Lots of Words I Learned From Sir Walter Scott

I finally made it to the end of the novel The Abbot by Sir Walter Scott. (Hurray! All ends well for our hero.) The final chapters of the novel contained quite an assortment of words for hats, helmets, and clothing!

Barret-cap

A barret is a kind of cap formerly worn by soldiers; it is also called a barret cap. It is also a flat cap worn by Roman Catholic ecclesiastics. (Fine Dictionary)

Basnet

A basnet is a steel head-piece or helmet. (Dictionary of the Scots Language)

Culvering

A culvering is an early form of handgun. (Dictionary of the Scots Language)

Eftsoons

Eftsoons is an obsolete or archaic way of saying soon afterward or once again. (Dictionary.com)

Exheridate

To exheridate a person means to disinherit them. (Merriam-Webster)

Farthingale

A farthingale is a hoop skirt or framework for expanding a woman’s skirt, worn in the16th and 17th centuries. (Dictionary.com)

Garbulle

Garbulle is the Scots variant of variant of garboil. A garboil is a confusion, disturbance, uproar, or tumult—such as a brawl. (Word Finder)

Kent

To kent is to know, have knowledge of or about, or be acquainted with person or thing or to understand or perceive an idea or situation. (Dictionary.com)

Knapscap

A knapscap is a helmet or headpiece. (Dictionary of the Scots Language)

Partlet

A part let is a garment for the neck and shoulders, usually ruffled and having acollar, worn in the 16th century. (Dictionary.com)

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Further Words I Learned From Sir Walter Scott

Someday, I will make it to the end of the novel The Abbot by Sir Walter Scott. In the meantime, I keep learning new words!

Bellona

Bellona is an ancient Roman goddess of war, often associated with Mars. Her main attribute is the military helmet that she wears on her head. She often holds a sword, a shield, or other weapons of battle. (Wikipedia)

Curch

A church is a simple, close-fitting cap worn by women in colonial America and a kerchief worn by Scottish women. (Dictionary.com)

Knosp

A knosp is a bud-like ornament. (Dictionary.com)

Massy-more

A massy-more is the underground dungeon of a castle. (Collins Dictionary)

Petronel

A petronel is a 16th or 17th century firearm, described by a contemporary as a firearm used by horsemen. (Wikipedia)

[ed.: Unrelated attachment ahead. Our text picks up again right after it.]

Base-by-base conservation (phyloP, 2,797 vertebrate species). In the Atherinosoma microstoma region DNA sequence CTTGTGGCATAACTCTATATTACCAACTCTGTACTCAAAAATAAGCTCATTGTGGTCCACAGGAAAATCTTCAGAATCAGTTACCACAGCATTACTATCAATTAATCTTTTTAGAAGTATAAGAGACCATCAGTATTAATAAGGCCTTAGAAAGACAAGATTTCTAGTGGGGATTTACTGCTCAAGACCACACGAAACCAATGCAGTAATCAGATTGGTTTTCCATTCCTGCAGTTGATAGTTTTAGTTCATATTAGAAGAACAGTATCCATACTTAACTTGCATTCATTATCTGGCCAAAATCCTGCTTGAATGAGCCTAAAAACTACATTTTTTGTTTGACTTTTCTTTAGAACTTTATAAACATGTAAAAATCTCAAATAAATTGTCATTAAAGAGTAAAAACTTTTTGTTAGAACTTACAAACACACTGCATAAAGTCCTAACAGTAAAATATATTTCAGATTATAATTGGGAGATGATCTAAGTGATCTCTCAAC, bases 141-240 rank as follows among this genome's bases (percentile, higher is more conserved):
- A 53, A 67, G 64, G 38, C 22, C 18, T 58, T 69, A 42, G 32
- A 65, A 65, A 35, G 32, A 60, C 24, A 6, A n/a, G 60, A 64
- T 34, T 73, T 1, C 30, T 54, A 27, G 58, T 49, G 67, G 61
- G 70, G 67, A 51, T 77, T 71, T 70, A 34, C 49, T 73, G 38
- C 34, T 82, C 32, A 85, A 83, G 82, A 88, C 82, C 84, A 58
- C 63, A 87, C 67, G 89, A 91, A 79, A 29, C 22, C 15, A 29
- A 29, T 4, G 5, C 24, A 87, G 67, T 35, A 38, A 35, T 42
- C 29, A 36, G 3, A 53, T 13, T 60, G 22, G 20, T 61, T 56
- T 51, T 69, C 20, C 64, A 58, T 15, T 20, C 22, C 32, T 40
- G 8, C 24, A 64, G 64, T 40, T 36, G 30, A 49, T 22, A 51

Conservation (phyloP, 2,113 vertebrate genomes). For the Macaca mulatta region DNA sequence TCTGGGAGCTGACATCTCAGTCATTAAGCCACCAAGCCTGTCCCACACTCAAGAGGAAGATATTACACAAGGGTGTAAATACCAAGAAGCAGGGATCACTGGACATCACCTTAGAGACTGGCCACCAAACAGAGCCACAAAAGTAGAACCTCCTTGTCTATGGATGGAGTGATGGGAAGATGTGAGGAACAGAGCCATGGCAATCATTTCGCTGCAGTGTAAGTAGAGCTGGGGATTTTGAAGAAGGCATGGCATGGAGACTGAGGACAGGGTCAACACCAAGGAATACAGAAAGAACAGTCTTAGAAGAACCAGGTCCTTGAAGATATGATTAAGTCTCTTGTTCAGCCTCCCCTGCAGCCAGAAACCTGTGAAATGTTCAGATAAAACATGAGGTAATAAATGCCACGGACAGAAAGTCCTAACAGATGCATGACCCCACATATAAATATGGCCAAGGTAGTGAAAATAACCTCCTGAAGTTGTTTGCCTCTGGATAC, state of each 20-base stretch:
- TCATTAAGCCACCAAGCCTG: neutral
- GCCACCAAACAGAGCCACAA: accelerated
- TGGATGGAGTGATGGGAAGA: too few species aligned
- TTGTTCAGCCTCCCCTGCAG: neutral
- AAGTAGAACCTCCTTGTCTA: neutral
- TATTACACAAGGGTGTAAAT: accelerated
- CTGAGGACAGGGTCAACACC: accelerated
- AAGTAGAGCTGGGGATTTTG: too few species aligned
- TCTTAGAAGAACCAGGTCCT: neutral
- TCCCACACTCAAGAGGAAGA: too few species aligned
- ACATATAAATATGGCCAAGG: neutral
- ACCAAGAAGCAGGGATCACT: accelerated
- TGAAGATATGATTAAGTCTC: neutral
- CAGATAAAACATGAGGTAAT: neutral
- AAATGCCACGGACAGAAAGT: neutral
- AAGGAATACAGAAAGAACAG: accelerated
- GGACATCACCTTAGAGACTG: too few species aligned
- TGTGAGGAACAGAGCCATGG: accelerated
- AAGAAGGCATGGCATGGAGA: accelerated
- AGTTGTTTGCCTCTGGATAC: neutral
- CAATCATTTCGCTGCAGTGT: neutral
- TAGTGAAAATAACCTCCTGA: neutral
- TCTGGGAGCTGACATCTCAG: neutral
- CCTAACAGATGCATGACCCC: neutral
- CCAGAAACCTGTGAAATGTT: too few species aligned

Pilniewinks

A pilniewinks is a medieval instrument of torture for the fingers and thumbs. (Collins Dictionary)

Thumbikins

A thumbikins is an instrument of torture for compressing the thumb. It is also known as a thumbscrew or a thumbikin. (Wiktionary)

Vasquine

A vasquine is a close-fitting bodice with tabs, or a basque. In England, the word vasquine has been used to refer to a petticoat. A basque, by the way, is a section of bodice below the waist, shaped to the hips. (Corset Terms Dictionary)

How I Made An Up-cycled Tee Shirt

A women's medium up-cycled yellow tee shirtThe Challenge

I recently started sewing my own tee shirts. However, I found that my local fabric and craft stores don’t stock a wide selection of knit fabrics, and that they don’t come cheap.

The Solution

Fortunately, as I was reading a variety of sewing blogs, I came across the idea of up-cycling and re-using fabric from existing clothing to make new clothing. I decided to try it out by making another tee shirt.

I Bought a Thrift Store Tee Shirt

I went to a local thrift store and bought a men’s extra large tee shirt made from a cotton knit fabric that was in great condition and cost only a few dollars.

A mens' extra large yellow tee shirt

I Reused the Fabric

After washing and drying the tee shirt, I cut it apart at the seams and removed and set aside the ribbing from the neckline. I then made a trip to the craft store and bought a spool of matching thread.

Next, I laid out the front and back fabric pieces on the fold and cut out my front and back pattern pieces. I used the sleeve fabric pieces to cut out my sleeve pattern pieces.

A nice bonus is that I was able to incorporate the existing hems on the bottom and on the sleeves of the old tee shirt into my pattern pieces, thus saving me a bit of sewing work.

Then, I labeled all the pattern pieces and noted the wrong side of each piece so as not to mix them up.

Cutting pattern pieces out of existing clothing

All the pattern pieces for a tee shirt laid out and labeled

I Sewed the Fabric

I pinned the pattern pieces wrong sides together and sewed them together using my very basic sewing machine. (It’s a Singer Advance.)

Because I was sewing knit fabric, I used a ball point needle, which is designed to more easily pierce the weave of knit fabric. And again, because I was sewing knit fabric, I used a stitch that stretches. I used a narrow zigzag stitch to sew the tee shirt seams and to sew the neckband onto the tee shirt.

I had planned to reuse the ribbing I removed to make the neckband for the tee shirt, but I made a mistake while trimming it, and so I ended up using some of the extra tee shirt fabric to make the neckband instead.

I Made an Up-cycled Tee Shirt!

Here is the finished tee shirt. It went from being a men’s extra large tee shirt to being a women’s small/medium tee shirt. Yay for up-cycling!

A women's medium up-cycled yellow tee shirt